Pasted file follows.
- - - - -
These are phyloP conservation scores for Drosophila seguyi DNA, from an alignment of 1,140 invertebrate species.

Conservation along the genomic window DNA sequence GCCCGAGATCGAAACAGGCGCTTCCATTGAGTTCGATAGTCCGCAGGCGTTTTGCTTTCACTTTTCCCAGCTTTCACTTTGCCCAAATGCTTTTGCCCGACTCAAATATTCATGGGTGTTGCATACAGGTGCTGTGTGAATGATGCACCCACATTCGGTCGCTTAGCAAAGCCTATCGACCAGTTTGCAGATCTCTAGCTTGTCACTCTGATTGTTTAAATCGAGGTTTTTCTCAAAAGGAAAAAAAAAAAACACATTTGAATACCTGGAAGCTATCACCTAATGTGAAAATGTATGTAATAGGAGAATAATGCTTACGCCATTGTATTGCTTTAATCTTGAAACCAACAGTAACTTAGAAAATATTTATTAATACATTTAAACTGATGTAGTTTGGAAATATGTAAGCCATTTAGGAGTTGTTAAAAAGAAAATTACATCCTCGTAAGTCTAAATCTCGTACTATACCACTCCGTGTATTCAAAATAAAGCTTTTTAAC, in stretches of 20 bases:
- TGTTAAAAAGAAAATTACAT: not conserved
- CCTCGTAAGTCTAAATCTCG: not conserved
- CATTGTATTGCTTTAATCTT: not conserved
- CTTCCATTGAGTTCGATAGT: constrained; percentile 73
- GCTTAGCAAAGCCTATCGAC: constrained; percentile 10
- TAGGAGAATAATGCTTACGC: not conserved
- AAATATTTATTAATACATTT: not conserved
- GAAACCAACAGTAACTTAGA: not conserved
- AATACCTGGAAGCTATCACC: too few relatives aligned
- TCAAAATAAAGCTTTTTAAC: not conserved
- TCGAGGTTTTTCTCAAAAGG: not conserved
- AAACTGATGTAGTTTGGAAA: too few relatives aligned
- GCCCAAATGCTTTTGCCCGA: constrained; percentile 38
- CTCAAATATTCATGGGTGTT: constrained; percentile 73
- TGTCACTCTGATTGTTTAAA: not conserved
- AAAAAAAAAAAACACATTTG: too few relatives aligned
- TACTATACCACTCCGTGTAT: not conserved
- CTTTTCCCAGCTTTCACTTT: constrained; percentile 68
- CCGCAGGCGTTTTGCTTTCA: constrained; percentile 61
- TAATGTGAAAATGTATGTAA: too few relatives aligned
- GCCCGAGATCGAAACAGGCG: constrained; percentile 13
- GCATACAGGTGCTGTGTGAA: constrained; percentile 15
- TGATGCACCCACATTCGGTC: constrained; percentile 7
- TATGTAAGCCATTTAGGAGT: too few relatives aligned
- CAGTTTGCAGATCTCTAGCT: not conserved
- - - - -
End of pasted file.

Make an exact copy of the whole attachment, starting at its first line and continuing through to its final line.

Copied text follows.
These are phyloP conservation scores for Drosophila seguyi DNA, from an alignment of 1,140 invertebrate species.

Conservation along the genomic window DNA sequence GCCCGAGATCGAAACAGGCGCTTCCATTGAGTTCGATAGTCCGCAGGCGTTTTGCTTTCACTTTTCCCAGCTTTCACTTTGCCCAAATGCTTTTGCCCGACTCAAATATTCATGGGTGTTGCATACAGGTGCTGTGTGAATGATGCACCCACATTCGGTCGCTTAGCAAAGCCTATCGACCAGTTTGCAGATCTCTAGCTTGTCACTCTGATTGTTTAAATCGAGGTTTTTCTCAAAAGGAAAAAAAAAAAACACATTTGAATACCTGGAAGCTATCACCTAATGTGAAAATGTATGTAATAGGAGAATAATGCTTACGCCATTGTATTGCTTTAATCTTGAAACCAACAGTAACTTAGAAAATATTTATTAATACATTTAAACTGATGTAGTTTGGAAATATGTAAGCCATTTAGGAGTTGTTAAAAAGAAAATTACATCCTCGTAAGTCTAAATCTCGTACTATACCACTCCGTGTATTCAAAATAAAGCTTTTTAAC, in stretches of 20 bases:
- TGTTAAAAAGAAAATTACAT: not conserved
- CCTCGTAAGTCTAAATCTCG: not conserved
- CATTGTATTGCTTTAATCTT: not conserved
- CTTCCATTGAGTTCGATAGT: constrained; percentile 73
- GCTTAGCAAAGCCTATCGAC: constrained; percentile 10
- TAGGAGAATAATGCTTACGC: not conserved
- AAATATTTATTAATACATTT: not conserved
- GAAACCAACAGTAACTTAGA: not conserved
- AATACCTGGAAGCTATCACC: too few relatives aligned
- TCAAAATAAAGCTTTTTAAC: not conserved
- TCGAGGTTTTTCTCAAAAGG: not conserved
- AAACTGATGTAGTTTGGAAA: too few relatives aligned
- GCCCAAATGCTTTTGCCCGA: constrained; percentile 38
- CTCAAATATTCATGGGTGTT: constrained; percentile 73
- TGTCACTCTGATTGTTTAAA: not conserved
- AAAAAAAAAAAACACATTTG: too few relatives aligned
- TACTATACCACTCCGTGTAT: not conserved
- CTTTTCCCAGCTTTCACTTT: constrained; percentile 68
- CCGCAGGCGTTTTGCTTTCA: constrained; percentile 61
- TAATGTGAAAATGTATGTAA: too few relatives aligned
- GCCCGAGATCGAAACAGGCG: constrained; percentile 13
- GCATACAGGTGCTGTGTGAA: constrained; percentile 15
- TGATGCACCCACATTCGGTC: constrained; percentile 7
- TATGTAAGCCATTTAGGAGT: too few relatives aligned
- CAGTTTGCAGATCTCTAGCT: not conserved